Saturday, June 6, 2020
Why could CBD be labeled as a dietary supplement?
Seasoned CBD users know a lot about CBD legislation and regulations. As per the food, drug, and cosmetics act (FDCA), CBD is a drug but not a dietary supplement. Consequently, selling and marketing of CBD products as nutritional supplements are unlawful.
A particular exclusion clause in the FDCA’s definition for the dietary supplement is the reason behind this rationale. It states, “any article that is approved by FDA as a drug cannot be sold as a dietary supplement”. Epidiolex is a CBD based drug approved by the FDA, and the approval came well before CBD-infused dietary supplements hit the market.
Many stakeholders in the industry put forth a different perspective stating that CBD could be labeled as a dietary supplement. They claim that they market and sell products that contain full-spectrum and broad-spectrum hemp extracts, which is not the same as CBD isolates.
The debates remind us of the court verdict on the status of lovastatin, which is a compound present in red yeast rice. Red yeast was a health product that was in use from thousands of years. The FDA approved the isolated compound (lovastatin) as a drug for treating cholesterol. Consequently, the FDA challenged the use of lovastatin in a dietary supplement.
The court held that the lovastatin utilized in the nutritional product was from a single strain red yeast rice grown under lab conditions. The court added, “the product maker purposely chose and carried out a technique to deliver explicit levels of lovastatin that are distinct than those typically present in red yeast rice.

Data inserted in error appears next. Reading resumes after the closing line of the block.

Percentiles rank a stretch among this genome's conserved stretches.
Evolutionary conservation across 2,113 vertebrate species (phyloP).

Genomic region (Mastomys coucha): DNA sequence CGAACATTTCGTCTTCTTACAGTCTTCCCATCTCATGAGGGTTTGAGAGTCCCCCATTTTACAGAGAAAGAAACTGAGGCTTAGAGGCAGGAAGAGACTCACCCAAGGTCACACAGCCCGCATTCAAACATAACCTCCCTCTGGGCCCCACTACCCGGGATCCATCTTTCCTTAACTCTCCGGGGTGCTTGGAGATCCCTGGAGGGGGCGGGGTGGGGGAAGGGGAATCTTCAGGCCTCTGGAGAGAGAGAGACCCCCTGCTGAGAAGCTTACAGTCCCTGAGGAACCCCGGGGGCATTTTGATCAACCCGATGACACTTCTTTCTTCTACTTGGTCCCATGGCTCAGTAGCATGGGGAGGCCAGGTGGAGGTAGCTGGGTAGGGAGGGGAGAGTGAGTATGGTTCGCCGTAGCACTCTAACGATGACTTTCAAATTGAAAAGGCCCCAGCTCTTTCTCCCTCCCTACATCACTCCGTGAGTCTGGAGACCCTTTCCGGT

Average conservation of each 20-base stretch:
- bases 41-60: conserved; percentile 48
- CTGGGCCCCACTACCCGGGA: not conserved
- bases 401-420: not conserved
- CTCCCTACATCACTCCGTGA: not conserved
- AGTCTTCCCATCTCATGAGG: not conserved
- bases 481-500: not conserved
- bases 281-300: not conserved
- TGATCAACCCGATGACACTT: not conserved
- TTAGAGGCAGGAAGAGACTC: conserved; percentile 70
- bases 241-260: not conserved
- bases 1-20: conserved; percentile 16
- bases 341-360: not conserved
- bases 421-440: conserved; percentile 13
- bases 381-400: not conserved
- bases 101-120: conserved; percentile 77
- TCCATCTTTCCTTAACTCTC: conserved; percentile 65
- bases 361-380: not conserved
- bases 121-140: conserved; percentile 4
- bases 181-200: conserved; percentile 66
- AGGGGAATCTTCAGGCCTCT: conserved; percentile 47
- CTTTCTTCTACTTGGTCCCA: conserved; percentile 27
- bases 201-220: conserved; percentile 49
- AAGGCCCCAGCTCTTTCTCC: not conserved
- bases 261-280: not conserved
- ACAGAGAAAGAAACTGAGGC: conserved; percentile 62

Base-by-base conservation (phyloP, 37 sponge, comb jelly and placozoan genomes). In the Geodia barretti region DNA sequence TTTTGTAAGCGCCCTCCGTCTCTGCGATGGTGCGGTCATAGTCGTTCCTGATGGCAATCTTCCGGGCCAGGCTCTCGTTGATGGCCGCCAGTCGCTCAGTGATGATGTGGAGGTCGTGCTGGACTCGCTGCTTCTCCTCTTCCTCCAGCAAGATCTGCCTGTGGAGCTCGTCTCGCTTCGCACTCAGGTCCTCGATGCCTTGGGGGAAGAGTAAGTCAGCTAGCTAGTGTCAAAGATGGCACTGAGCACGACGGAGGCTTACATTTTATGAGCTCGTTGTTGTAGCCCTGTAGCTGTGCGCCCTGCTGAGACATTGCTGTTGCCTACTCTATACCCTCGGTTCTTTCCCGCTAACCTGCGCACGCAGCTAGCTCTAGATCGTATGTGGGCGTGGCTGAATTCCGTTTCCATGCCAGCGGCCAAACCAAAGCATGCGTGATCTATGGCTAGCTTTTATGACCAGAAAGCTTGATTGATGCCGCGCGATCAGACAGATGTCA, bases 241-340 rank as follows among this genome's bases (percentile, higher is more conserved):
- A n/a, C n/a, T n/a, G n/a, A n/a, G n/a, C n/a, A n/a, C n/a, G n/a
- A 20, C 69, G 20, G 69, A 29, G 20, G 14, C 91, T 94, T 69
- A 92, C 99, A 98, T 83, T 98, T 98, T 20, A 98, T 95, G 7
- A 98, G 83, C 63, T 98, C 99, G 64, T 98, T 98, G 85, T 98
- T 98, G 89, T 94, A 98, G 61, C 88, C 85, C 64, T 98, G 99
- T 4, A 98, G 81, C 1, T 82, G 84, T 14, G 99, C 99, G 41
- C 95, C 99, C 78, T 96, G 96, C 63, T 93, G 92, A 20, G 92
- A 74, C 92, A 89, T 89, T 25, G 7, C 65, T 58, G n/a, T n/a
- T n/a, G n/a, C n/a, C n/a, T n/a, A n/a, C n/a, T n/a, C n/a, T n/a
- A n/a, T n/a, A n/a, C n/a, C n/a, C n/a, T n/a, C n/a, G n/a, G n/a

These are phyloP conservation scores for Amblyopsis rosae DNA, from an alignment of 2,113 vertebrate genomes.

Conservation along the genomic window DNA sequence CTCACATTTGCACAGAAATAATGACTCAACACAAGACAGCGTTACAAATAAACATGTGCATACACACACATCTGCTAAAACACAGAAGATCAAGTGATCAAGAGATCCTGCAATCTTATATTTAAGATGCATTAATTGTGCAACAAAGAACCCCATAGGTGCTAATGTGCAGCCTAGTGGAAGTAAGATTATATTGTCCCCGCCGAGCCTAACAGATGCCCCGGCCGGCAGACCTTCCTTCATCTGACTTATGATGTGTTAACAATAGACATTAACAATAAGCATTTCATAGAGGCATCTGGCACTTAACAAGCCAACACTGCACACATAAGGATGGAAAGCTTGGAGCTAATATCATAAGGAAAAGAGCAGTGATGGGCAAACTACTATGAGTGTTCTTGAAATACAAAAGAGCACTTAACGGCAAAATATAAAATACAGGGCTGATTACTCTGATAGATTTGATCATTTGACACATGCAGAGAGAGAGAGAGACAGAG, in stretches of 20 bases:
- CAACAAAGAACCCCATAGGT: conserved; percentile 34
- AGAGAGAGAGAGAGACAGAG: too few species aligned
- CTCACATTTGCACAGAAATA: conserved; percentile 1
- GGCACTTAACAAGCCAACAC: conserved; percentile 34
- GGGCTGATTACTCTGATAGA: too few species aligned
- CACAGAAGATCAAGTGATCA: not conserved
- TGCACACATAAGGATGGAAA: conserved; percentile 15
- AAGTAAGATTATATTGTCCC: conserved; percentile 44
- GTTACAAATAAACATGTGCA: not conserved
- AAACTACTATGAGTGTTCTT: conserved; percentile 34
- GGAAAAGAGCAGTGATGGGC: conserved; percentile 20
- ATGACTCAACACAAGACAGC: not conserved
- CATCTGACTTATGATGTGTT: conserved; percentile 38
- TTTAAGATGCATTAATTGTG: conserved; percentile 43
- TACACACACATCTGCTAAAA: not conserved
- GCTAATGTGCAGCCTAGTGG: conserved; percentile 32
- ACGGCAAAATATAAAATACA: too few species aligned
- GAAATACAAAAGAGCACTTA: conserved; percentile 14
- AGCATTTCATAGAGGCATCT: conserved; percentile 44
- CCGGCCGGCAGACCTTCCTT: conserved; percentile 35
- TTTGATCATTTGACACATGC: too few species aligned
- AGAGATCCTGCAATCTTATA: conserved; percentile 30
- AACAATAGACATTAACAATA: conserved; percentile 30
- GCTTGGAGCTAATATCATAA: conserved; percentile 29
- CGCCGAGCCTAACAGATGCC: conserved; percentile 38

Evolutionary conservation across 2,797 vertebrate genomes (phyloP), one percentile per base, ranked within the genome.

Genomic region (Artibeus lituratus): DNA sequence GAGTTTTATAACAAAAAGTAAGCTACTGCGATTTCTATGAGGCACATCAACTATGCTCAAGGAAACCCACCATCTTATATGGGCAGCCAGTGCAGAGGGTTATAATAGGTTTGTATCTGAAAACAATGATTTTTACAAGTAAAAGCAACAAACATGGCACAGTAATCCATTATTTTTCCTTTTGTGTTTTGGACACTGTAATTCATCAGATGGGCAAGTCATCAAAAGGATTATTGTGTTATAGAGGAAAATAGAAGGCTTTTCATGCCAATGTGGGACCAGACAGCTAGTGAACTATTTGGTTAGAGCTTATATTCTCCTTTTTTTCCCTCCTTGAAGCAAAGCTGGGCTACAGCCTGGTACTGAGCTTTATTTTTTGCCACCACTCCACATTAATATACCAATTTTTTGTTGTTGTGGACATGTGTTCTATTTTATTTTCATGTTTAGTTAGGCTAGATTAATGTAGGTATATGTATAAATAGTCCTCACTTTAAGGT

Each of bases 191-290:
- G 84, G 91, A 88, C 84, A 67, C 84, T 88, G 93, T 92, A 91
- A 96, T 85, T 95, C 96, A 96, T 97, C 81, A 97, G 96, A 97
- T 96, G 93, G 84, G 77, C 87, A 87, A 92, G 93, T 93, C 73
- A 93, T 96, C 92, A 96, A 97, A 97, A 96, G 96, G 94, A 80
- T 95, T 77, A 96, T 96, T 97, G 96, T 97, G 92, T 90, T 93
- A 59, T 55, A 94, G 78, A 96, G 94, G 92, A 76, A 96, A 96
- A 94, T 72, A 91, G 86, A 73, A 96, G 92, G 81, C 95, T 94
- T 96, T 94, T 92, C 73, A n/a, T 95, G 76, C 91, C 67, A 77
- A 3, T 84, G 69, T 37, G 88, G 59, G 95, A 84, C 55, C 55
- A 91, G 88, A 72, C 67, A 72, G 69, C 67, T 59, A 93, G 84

There are more than hundred distinct cannabinoids plus terpenes present in the hemp plant, and CBD is one of them. Hemp is processed using organic and synthetic extraction methods. Individually, the cannabinoids can be isolated using various extraction methods.
Epidiolex doesn’t contain any cannabinoids other than CBD. Also, it doesn’t contain THC or terpenes that are available in the full-spectrum CBD extracts. Likewise, broad-spectrum CBD extract is another variant that includes several cannabinoids other than CBD.
The similarities of the Pharmanex case and the CBD dietary supplements can’t be overlooked. It may seem that the argument is reliable, but the reality could be different. However, none of the CBD manufacturers filed a legal case with the said argument to oppose the FDA’s stance on CBD infused dietary supplements. Notably, the FDA stated that it may consider the facts against the exclusion clause that prevent the sale and marketing of full-spectrum and broad-spectrum products.
The 2016 draft guidance from FDA says that the FDA secretary has the authority to overrule a particular clause in drug exclusion rule, and the same can be done by issuing a regulation.
A recent congress bill (H.R.5587) would remove the barriers on the sale and marketing of hemp CBD as a dietary supplement across states. Likewise, it seems the lawmakers are not particularly happy about the agency’s stance on CBD, and they would support the regulation of CBD as a dietary supplement.
All we can do is to wait for the FDA’s response in this matter. Nevertheless, it is prudent that the stakeholders in the CBD industry would put forth the similarities of lovastatin case and CBD products as a legal theory to counter any unfavorable actions from the FDA.